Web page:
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Dog theft in the UK

by Altaf
Dog theft in the UK

There’s no denying that a dog can make a house a home.

After a long, tiring day at work, you walk through the door to be greeted by a four-legged ball of fur – and saliva. You’ll always have a welcoming committee with a dog in the house, that’s for sure.

These instinctive animals pick up on the slightest change in your mood and can tell when you’re feeling down. Unlike stroppy teenagers, they don’t answer you back either!

But more recently, pets have provided companionship and consistency when we’ve needed it the most. And as the number of dog thefts has increased rapidly amid lockdown in the UK, we thought we’d recap the basics of pet security and offer a few helpful tips to keep your beloved furry friend safe.

Why are dogs being stolen?

With more people working remotely, and everyone spending more time at home, the demand for puppies has risen exponentially over lockdown, as has the cost of buying one.

Sadly, many breeders couldn’t (ethically) keep up with this demand, which led to gangs stealing dogs – particularly female pedigree breeds – so they could be sold to intensive breeding farms.

Any dog breed can be a target for an opportunistic dog thief, but often they opt for the ones that are more popular and deemed fashionable, i.e. French Bulldogs, Chihuahuas, Labradoodles, Cocker Spaniels, and Staffordshire Bull Terriers. 

Another reason why dogs are being stolen (even as the restrictions are easing) is ransom money. For example, if burglars suspect you’re wealthy, they could target your property and take your pet in the hope of a large cash pay-out if they return it.

How are dogs being stolen?

When you bring a new pet into your family home, it’s only natural that you want to spoil it and show it off to everyone on Instagram. However, the police say that you should be wary of posting cute snaps with your latest addition that could reveal your location, and never leave them unattended. 

Here we look at some of the most common ways dogs are being stolen in the UK:

  • From gardens – we’d all like to think that our fur-friends are perfectly safe doing their business and playing with their toys in the garden, but low fences make it easy for thieves to climb over. In fact, a recent Census survey revealed that more than 50% of dogs were stolen from their owner’s back garden!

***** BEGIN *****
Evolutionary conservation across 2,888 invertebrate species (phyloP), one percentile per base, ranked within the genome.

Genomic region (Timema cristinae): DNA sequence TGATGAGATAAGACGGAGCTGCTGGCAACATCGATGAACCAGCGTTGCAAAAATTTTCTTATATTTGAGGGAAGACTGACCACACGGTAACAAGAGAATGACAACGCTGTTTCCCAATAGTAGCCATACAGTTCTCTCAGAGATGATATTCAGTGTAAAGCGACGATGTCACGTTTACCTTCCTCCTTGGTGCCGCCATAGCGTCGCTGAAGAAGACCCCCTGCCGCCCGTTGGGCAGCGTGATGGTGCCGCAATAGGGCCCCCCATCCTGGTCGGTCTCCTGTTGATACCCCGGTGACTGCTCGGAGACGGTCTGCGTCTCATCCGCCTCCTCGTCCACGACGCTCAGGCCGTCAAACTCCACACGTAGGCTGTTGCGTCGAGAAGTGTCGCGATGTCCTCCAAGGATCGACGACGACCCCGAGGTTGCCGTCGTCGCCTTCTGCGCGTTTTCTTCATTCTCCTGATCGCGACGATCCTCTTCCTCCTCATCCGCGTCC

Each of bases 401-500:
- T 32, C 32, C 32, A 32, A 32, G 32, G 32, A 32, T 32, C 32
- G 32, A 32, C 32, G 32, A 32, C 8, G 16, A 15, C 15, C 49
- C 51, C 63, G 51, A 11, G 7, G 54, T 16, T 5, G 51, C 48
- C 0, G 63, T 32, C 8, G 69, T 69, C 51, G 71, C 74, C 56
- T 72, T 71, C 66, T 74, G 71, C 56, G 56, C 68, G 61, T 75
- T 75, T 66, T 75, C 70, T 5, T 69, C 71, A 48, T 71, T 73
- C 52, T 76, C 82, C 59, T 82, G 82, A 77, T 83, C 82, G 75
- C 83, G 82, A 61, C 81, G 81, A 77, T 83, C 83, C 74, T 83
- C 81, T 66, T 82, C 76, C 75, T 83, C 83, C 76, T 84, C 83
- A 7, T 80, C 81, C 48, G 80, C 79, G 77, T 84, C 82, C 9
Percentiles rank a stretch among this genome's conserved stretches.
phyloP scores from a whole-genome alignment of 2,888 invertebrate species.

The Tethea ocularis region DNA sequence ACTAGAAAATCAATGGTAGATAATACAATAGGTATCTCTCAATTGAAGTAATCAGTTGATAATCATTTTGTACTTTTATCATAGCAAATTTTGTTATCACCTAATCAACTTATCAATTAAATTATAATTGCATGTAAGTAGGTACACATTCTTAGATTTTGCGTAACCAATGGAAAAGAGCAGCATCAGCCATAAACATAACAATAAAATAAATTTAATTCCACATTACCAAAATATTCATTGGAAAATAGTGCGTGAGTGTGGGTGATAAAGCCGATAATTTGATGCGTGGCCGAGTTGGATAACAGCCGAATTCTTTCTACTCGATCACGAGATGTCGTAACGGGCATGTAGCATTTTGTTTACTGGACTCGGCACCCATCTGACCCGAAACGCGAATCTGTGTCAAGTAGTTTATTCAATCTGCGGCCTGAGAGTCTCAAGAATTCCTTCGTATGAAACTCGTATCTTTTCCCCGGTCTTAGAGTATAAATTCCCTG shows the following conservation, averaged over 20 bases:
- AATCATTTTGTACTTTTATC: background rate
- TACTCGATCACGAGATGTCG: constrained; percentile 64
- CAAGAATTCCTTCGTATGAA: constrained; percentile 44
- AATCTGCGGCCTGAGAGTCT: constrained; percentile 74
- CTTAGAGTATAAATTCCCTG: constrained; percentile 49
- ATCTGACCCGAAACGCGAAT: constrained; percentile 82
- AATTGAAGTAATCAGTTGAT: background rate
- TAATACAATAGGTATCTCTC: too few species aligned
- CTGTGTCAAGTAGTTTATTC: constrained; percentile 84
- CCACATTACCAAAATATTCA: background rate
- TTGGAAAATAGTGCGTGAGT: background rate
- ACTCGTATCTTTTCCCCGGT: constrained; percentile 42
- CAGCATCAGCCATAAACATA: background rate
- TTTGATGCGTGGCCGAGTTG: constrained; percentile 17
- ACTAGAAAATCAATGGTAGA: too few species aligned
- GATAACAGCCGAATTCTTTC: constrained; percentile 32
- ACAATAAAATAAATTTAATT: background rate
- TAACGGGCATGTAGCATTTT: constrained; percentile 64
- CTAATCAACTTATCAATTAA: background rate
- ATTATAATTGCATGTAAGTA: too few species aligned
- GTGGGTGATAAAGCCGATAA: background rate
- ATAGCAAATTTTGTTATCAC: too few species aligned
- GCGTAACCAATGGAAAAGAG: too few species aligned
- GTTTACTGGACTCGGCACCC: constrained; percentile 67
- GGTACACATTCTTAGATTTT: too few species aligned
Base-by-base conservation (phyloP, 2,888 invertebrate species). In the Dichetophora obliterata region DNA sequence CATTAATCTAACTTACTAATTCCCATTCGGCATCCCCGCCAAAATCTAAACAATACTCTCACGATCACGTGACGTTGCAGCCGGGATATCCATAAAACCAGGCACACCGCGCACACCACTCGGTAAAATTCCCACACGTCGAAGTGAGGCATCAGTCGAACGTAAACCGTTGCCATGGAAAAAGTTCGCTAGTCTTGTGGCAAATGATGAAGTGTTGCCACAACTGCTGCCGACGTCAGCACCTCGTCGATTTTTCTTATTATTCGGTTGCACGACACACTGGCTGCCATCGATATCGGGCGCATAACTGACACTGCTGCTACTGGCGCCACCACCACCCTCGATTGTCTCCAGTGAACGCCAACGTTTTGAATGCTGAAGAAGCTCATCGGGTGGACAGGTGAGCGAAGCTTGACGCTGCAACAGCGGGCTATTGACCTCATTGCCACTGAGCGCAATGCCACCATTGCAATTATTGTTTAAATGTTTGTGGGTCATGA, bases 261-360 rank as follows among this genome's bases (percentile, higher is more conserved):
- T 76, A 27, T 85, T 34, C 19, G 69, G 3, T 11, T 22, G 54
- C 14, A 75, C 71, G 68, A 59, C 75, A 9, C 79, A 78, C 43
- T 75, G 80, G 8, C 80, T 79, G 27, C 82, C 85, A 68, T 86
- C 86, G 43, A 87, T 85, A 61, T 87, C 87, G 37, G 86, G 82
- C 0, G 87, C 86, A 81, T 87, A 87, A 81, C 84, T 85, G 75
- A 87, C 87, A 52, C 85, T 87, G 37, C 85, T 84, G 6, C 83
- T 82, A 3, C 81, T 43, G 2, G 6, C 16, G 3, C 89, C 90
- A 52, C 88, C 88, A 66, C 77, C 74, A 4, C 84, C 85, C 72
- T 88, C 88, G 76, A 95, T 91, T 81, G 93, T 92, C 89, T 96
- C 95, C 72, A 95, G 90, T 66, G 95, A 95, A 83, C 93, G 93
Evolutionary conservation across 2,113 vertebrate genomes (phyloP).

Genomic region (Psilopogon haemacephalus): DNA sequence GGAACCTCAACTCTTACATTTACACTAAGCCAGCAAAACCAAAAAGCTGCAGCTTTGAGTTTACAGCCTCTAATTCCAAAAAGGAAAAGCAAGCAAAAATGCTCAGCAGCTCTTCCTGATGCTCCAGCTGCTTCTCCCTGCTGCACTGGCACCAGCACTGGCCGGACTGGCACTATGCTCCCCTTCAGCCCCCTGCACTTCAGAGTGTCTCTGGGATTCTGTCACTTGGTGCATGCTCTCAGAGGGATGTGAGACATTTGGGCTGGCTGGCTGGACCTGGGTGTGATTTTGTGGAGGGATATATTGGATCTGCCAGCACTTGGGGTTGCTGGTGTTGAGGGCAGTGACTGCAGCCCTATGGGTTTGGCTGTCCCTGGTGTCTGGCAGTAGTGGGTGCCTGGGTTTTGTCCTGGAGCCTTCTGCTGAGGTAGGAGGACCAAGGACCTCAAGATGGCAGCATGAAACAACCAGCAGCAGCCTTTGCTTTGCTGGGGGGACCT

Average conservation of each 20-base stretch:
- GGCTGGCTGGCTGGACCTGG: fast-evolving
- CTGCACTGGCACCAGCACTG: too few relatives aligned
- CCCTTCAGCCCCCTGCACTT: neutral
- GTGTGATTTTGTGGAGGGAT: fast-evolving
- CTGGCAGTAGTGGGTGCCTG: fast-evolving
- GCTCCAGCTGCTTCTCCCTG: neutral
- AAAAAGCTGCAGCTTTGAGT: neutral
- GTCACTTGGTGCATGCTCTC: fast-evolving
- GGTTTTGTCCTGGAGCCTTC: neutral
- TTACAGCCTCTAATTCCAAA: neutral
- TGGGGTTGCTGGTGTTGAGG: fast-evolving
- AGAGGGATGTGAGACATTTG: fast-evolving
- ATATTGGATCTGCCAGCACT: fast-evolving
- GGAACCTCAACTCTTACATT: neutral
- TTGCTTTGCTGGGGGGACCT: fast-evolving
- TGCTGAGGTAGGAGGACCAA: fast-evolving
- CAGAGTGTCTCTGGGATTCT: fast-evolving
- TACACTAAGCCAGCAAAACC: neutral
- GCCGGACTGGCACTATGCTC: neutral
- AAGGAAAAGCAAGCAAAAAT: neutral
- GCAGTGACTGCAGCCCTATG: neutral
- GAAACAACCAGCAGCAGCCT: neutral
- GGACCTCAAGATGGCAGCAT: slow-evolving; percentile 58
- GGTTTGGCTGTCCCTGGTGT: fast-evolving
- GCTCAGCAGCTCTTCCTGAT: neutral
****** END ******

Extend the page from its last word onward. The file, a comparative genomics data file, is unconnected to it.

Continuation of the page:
• From cars – under no circumstances should a dog be left alone in a car – even if you leave the window open slightly to allow some air in. All too often, we see dogs dying of heatstroke in the press. Plus, leaving them inside the vehicle unattended is a golden opportunity for dog thieves.
  • In the park – many people allow their dogs to run free off their leads – fetching a ball and playing with other dogs in the park. But if yours decides to run out of view, it gives someone the chance to take them without you seeing them.
  • Tied up outside a shop – whether you’re popping into the local convenience store for a pint of milk and a loaf of bread or picking up a prescription from the chemist, fastening your dog up outside is not recommended. Someone could quite easily take a shine to your dog and untie them.
  • Chalk marks – a relatively new trend of dog thieves is to mark your home (usually your garden fence) with chalk to let gang members know that you have a dog. They knock on your door when you’re out, and if they hear a dog bark, they’ll make a chalk marker.
  • On the street – there have been numerous reports of thieves driving around in unmarked vans, keeping an eye out for dogs. Some even add an RSPCA sticker to the vehicle and attempt to seize dogs from people’s homes. 

Tips to prevent your dog from being stolen

#1 Don’t give too much away

Having a dog and taking it for walks is a great way to meet people (including other dog walkers and pet lovers). 

Although you might think they’re just being friendly, if they are asking too many questions for your liking, remove yourself from the situation. They could be trying to figure out whether your dog is worth stealing.

#2 Switch up your walks

Once you find a lovely route, it’s easy to stick with it – but opportunistic criminals can use this to their advantage and plan a potential theft. 

Our best advice is to find a couple of routes both you and your dog enjoy and mix them up. You’ll find it’s a lot less tedious too!

#3 Make sure your dog is microchipped

Since 2016, it has been a legal requirement for all dogs (over 8 weeks) to be microchipped. Though this won’t necessarily stop your dog from being stolen, it will identify them so you can be reunited. 

#4 Beware of social media

Getting a cute, cuddly puppy is exciting and you want to let all your friends know about your newest family member, but try not to overshare. 

Remember, if your social media account isn’t private, everyone can see what you post – making it known that you have a gorgeous new pet at your abode.

#5 Invest in new locks 

Upgrading the locks is probably the last thing on your mind when you bring a new pet into the house – but it will help to keep them safe and secure. 

Although you should always double-check the windows and doors are locked before going to bed or leaving the house, having new window locks fitted will give you the peace of mind that burglars can’t let themselves in through the window and steal your dog. Whereas high-security door locks will make it difficult for criminals to pick them and gain access to your property, possessions, and pet!

You’ll find a fantastic range of locks online at LockShop Direct – including night latches, mortice locks, anti-snap cylinders, window espags and handles – from renowned brands, such as Yale, ERA, ASEC, and more.

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